On the Bookshelf...

Arctic Sun

Jack Grimwood

Kola Peninsula, 1987. High in the Soviet Arctic, a tiny village houses an apocalyptic secret . . . When research zoologist Dr Amelia Blackburn ventures north to investigate the ravages of the Chernobyl reactor meltdown, she stumbles on the evidence of another sinister disaster on the Norway-Russia border - one that appears far from innocent. Mother Russia will stop at nothing to prevent this information from being revealed, putting Amelia and her team in grave danger from the moment they leave the site. When the news reaches London, the eyes of British intelligence turn to the one man with the knowledge and skills to bring her back to safety - and find out what has really happened in the frozen North. Major Tom Fox thought he'd put his intelligence career behind him, but wrapped in a custody battle for his young son, Charlie, a request from his high-ranking father-in-law forces his hand. When the reluctant spy reaches Russia, it quickly becomes clear that this is no ordinary mission. As Fox and Amelia fight for their lives - and their country - in Russia, Charlie is lead into dangers of his own in England. Three lives are about to be embroiled in the darkest secrets of the Cold War conflict - and a plot that, if left unchecked, will echo through history . .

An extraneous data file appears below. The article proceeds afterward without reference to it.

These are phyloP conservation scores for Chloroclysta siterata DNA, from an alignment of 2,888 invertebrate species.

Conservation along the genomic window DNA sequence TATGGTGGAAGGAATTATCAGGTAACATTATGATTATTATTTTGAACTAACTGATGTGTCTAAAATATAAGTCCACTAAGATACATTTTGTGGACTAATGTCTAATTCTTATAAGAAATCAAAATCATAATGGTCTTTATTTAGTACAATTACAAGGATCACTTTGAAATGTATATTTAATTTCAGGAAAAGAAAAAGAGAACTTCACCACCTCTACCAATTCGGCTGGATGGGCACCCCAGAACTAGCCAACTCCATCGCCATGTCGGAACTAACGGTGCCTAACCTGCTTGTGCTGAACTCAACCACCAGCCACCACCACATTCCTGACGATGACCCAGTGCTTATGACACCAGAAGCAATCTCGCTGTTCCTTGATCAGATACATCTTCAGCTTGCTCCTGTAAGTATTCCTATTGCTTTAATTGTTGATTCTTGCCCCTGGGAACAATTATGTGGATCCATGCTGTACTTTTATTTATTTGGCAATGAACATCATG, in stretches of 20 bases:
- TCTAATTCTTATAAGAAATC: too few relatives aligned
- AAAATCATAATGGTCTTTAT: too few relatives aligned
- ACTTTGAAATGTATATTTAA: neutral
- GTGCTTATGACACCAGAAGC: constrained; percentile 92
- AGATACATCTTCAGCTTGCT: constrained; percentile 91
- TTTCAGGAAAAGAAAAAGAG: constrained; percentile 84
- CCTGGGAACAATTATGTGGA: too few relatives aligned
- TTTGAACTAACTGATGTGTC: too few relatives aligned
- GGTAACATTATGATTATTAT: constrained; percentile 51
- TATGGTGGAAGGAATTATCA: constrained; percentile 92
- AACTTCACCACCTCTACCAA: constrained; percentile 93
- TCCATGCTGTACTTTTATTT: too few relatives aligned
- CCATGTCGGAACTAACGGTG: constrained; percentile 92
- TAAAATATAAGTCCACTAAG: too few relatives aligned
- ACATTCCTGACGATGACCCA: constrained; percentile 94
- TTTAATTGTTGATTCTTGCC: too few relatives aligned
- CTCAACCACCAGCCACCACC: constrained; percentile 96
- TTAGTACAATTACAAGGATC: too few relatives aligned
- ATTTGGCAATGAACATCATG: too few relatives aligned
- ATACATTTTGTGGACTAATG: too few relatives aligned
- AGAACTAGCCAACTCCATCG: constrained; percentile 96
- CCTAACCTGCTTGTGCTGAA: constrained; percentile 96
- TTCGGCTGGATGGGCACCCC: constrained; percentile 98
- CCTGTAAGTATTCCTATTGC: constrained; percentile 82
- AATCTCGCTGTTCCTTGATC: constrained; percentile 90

Arctic Sun by Jack Grimwood is an exciting cloak and dagger style thriller in the style of the great John Le Carre. Set in the world just before the thawing of the cold war, it's the latest to follow Major Tom Fox. It's an instantly readable novel that show both the world in the 1980's set against the backdrop of his family falling apart.

A nuclear accident in the wilds of Russia provokes an international crisis. Tom's wife lies in hospital dying. Her family, who never took to Tom want control of his son. Against this, his father-in-law, a mandarin in the British Government sends him to Norway to find his ex lover, Amelia, who has been on the scene of the accident.

There's a lot to like about the characters in this novel. As its the first Jack Grimwood story I've read I didn't know of the past of Tom Fox. However, I soon picked up the gist of the backstory, so it made the book more enjoyable. Charlie, Tom's son, is probably the most interesting character. A young boy who sees and communicates with his dead sister, his trusting manner gets him into trouble, leading to problems for his father.

The book gains pace very quickly and you're turning those pages while you devour this enthralling story. You feel the cold when Tom is out in Russia and Norway, you experience the terror of the situations. This is a book that is up there with some of the best by John Le Carre. A taut thriller that deserves a read.

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Review by
AJ Steel
October 30, 2023

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